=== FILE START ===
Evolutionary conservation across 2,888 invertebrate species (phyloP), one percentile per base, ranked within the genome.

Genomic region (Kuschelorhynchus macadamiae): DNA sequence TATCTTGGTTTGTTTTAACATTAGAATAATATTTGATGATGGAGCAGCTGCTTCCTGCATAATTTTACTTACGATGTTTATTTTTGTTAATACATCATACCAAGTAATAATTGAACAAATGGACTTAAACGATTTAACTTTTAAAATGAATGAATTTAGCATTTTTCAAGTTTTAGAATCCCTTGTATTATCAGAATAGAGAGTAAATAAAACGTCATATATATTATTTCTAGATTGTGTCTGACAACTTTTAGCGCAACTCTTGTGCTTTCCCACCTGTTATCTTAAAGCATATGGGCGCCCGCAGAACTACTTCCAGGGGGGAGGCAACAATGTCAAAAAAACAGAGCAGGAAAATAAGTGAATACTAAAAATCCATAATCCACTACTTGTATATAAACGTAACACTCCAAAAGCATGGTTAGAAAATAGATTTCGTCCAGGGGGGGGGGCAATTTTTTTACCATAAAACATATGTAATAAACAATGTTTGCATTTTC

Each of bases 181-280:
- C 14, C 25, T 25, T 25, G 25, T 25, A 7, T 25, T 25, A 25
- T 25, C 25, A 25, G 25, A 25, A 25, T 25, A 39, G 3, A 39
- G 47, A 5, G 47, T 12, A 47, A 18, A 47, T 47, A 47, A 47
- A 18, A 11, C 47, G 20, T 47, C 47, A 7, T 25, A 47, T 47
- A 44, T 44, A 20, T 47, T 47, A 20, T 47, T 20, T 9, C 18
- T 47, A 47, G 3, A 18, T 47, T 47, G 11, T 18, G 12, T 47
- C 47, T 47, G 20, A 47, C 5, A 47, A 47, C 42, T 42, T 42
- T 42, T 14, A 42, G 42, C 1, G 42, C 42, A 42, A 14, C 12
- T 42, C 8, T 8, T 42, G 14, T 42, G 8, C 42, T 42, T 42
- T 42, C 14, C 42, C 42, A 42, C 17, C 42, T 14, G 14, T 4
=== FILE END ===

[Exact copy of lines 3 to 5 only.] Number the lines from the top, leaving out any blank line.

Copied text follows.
Each of bases 181-280:
- C 14, C 25, T 25, T 25, G 25, T 25, A 7, T 25, T 25, A 25
- T 25, C 25, A 25, G 25, A 25, A 25, T 25, A 39, G 3, A 39